In a few moments, we will be witnesses of your offering to God, to his Church and to the Work; from now on, you will no longer be “masters” of yourselves; rather, you will belong to the Lord and to his holy people in order to dedicate yourselves to the great ministry of charity, of love. It is no mere chance that the page of the Gospel of this day which is so important for you gives us the commandment of love; “abide in my love” (Jn 15:9) the Lord says in the intimacy of the Upper Room, entrusting to his friends, the disciples, the new commandment to “love one another as I have loved you” (Jn 13:34).
How does one love like Jesus, with unlimited dedication to everyone? In reality, the Master does not present us with the path of supreme effort to the point of sacrificing one's life, but with a different attitude: that of configuring ourselves to him, of belonging to him, of being his living image, so that we can transmit his love to the brothers and sisters we meet along the way.
Jesus tells his friends that others will realise that they are his disciples “if you have love for one another” (Jn 13:35) and, therefore, what makes us credible before the world is, first of all, the way we live charity with our neighbour.
Making even more your own the cry of the Archangel Michael: “Serviam, I will serve!,” so that we will no longer be servants, but friends of our Lord, serving and loving as your holy Founder Josemaría reminds us: “Fall in love with Christ’s most holy Humanity. [...] When you find yourself before our Redeemer, tell him: I adore you, Lord, I beg your forgiveness. Cleanse me, purify me, set me ablaze, teach me to love.”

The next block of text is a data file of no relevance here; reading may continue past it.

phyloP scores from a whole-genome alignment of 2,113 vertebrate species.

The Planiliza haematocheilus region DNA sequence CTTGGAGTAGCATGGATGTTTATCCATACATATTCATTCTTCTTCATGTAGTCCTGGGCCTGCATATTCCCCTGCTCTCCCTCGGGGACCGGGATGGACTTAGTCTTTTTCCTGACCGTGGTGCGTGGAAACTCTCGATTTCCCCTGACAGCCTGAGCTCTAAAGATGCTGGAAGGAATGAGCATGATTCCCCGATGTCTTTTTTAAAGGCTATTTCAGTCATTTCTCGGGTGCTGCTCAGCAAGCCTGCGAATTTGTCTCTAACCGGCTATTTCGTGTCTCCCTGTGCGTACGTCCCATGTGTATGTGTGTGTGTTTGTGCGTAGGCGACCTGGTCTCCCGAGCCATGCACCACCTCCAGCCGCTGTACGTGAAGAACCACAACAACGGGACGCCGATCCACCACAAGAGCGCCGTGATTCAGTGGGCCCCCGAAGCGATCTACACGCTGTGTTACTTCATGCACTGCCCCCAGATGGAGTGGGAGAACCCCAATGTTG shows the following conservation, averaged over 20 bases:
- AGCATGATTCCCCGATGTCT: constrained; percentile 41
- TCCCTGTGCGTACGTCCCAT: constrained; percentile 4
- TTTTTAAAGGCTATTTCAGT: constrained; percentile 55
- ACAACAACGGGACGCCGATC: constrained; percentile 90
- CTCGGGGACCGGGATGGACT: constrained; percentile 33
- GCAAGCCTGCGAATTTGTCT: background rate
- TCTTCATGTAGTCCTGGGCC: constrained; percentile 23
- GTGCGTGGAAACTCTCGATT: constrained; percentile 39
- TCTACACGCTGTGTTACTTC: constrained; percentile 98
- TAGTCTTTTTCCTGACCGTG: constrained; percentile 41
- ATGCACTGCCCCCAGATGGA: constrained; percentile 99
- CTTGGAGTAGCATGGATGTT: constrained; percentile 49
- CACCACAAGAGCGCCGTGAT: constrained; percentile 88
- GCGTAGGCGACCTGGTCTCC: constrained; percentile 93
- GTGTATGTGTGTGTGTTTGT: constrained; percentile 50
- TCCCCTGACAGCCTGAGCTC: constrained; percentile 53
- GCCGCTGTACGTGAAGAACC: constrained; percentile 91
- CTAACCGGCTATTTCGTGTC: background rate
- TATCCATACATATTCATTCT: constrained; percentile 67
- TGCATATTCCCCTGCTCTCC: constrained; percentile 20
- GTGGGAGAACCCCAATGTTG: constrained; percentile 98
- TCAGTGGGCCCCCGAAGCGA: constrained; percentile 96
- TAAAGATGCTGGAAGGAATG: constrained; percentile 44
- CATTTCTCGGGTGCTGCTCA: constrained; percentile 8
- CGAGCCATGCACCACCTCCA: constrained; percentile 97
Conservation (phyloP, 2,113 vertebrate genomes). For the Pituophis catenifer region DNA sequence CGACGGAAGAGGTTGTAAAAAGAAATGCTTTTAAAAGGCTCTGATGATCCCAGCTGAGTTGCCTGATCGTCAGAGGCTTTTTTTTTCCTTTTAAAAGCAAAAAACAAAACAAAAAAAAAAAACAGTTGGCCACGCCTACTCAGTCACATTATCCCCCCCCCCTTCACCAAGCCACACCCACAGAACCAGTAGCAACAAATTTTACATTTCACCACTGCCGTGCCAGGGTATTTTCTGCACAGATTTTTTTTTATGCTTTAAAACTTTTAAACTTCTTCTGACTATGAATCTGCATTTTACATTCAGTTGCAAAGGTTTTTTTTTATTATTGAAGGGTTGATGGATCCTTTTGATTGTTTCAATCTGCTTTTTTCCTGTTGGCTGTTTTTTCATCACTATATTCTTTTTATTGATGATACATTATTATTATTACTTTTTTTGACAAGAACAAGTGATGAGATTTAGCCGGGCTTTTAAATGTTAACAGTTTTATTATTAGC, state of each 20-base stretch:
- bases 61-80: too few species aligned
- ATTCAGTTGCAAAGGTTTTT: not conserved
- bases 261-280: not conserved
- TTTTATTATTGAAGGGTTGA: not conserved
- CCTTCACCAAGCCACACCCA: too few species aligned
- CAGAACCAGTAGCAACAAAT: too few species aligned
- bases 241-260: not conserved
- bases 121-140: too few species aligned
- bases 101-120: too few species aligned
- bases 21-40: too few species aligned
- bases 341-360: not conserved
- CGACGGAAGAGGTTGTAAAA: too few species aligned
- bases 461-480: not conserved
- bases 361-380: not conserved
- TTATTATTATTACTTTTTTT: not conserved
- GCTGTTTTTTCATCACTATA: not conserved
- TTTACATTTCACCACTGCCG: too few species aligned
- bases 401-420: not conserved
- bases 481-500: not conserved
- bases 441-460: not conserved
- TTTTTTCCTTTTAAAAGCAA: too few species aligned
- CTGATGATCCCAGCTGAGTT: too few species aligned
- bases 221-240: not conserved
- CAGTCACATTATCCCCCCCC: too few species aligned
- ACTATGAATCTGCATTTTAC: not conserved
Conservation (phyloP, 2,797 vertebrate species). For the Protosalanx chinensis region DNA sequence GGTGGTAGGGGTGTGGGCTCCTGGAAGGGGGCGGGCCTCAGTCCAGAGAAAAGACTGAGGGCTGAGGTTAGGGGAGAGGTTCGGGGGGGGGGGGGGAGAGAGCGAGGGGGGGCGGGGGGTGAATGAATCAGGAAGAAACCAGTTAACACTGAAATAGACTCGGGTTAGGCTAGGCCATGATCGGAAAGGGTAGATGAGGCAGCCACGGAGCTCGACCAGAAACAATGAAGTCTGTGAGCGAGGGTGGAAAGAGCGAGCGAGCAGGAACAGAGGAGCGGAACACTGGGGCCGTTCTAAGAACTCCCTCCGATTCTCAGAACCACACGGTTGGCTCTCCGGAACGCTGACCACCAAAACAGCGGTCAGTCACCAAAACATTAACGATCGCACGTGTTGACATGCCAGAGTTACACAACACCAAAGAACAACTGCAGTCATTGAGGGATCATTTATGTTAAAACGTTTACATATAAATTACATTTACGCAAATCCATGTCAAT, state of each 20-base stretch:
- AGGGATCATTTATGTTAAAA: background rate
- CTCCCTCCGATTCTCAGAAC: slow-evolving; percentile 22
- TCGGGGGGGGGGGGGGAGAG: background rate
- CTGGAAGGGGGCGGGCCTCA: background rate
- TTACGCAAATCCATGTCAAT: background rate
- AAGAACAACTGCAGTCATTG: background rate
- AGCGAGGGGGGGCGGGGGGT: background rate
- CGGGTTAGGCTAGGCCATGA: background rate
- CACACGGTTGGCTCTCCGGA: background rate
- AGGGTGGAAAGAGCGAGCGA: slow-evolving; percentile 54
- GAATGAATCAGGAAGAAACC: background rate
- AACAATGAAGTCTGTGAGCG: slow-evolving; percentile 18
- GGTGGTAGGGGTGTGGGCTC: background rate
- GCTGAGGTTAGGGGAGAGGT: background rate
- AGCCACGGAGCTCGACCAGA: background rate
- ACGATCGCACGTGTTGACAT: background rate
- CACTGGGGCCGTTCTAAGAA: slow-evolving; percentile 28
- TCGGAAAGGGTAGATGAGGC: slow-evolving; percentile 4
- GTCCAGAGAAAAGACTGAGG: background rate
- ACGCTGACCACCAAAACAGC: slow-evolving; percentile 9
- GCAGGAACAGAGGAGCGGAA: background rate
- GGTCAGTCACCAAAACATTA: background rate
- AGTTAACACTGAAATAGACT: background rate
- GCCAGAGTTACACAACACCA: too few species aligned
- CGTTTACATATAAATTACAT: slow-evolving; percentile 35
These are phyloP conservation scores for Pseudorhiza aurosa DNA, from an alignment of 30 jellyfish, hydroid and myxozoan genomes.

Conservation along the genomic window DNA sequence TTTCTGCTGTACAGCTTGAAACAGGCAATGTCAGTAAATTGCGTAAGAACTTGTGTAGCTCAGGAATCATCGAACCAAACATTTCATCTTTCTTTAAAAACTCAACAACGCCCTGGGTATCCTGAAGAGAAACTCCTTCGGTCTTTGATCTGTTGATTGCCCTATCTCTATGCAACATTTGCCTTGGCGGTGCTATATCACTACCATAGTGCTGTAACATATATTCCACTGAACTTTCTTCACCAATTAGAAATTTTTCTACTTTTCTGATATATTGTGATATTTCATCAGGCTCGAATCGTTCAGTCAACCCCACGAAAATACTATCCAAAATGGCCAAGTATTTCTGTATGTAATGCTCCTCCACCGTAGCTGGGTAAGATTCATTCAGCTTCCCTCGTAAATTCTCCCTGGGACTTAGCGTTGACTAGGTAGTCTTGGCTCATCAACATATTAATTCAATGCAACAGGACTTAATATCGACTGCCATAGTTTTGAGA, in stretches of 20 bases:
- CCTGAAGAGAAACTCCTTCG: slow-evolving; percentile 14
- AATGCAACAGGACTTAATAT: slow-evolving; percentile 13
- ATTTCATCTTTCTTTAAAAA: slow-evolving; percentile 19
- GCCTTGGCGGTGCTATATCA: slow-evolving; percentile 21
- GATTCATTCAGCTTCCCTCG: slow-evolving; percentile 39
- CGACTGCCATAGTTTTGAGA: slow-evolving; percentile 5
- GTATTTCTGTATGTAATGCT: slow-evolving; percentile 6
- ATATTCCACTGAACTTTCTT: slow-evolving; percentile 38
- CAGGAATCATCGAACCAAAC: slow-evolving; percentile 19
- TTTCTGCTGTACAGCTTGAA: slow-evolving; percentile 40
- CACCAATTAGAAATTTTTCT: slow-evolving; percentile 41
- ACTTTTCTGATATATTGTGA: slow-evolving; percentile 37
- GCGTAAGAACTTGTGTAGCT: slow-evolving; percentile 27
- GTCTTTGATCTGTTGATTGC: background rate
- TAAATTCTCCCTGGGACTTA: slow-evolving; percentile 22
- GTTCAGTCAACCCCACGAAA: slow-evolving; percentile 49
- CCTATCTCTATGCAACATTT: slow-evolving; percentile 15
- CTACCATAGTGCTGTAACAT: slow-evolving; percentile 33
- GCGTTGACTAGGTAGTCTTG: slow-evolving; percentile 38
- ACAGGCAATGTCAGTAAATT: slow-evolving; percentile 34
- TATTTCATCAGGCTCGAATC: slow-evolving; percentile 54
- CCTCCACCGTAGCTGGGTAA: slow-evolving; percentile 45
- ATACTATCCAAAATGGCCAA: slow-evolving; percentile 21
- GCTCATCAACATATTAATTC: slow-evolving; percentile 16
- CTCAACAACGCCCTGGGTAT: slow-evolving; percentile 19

Our beloved Pope Francis, during the celebration of the Jubilee of Deacons in the Holy Year of Mercy, said that the deacon is at once an apostle and a servant: “Those who proclaim Jesus are called to serve, and those who serve proclaim Jesus.” Jesus “‘became our servant’ (Phil 2:7). He came ‘not to be served, but to serve’ (Mk 10:45). ‘He became the servant (diakonos) of all,’ wrote one of the Church Fathers (Saint Polycarp, Ad Phil. V, 2). [...] A servant daily learns detachment from doing everything his own way and living his life as he would. Each morning he trains himself to be generous with his life and to realise that the rest of the day will not be his own, but given over to others. One who serves cannot hoard his free time; he has to give up the idea of being the master of his day. He knows that his time is not his own, but a gift from God which is then offered back to him. Only in this way will it bear fruit. One who serves is not a slave to his own agenda, but ever ready to deal with the unexpected, ever available to his brothers and sisters and ever open to God’s constant surprises. One who serves is open to surprises, to God’s constant surprises” (Pope Francis, Homily 29 May 2016).
Dear brother deacons, in order to restore hope to this wounded world, we must start from our desire to identify ourselves with Christ, to serve our neighbour with the heart, the gaze, the gestures and the words of Jesus. To the extent that we feel that we are looked upon lovingly by Him, we will be able to help others, moved by an authentic charity.
We need our relationship with Jesus Christ to go beyond a “virtual reality.” Our life must start from an interior relationship, from the knowledge of Jesus, from adoration of the Most Holy Trinity, from a bond deeper than that of a mother with her child. For this to be possible, your moments in the desert are indispensable, just as Jesus withdrew to pray at night or early in the morning.
I conclude by addressing the parents, relatives and friends of the ordinands: I thank you and congratulate you because you have allowed the Holy Spirit to act in your families. Through you, with your unconditional love, he has marked a path of happiness for your children.
I entrust your ministry and your lives to Mary Most Holy. May she who has always known how to serve and love without reserve help you to be always faithful to your call and grant you the perseverance of a holy life: Sancta Maria, Spes nostra, Sedes Sapientiae, ora pro nobis. Amen.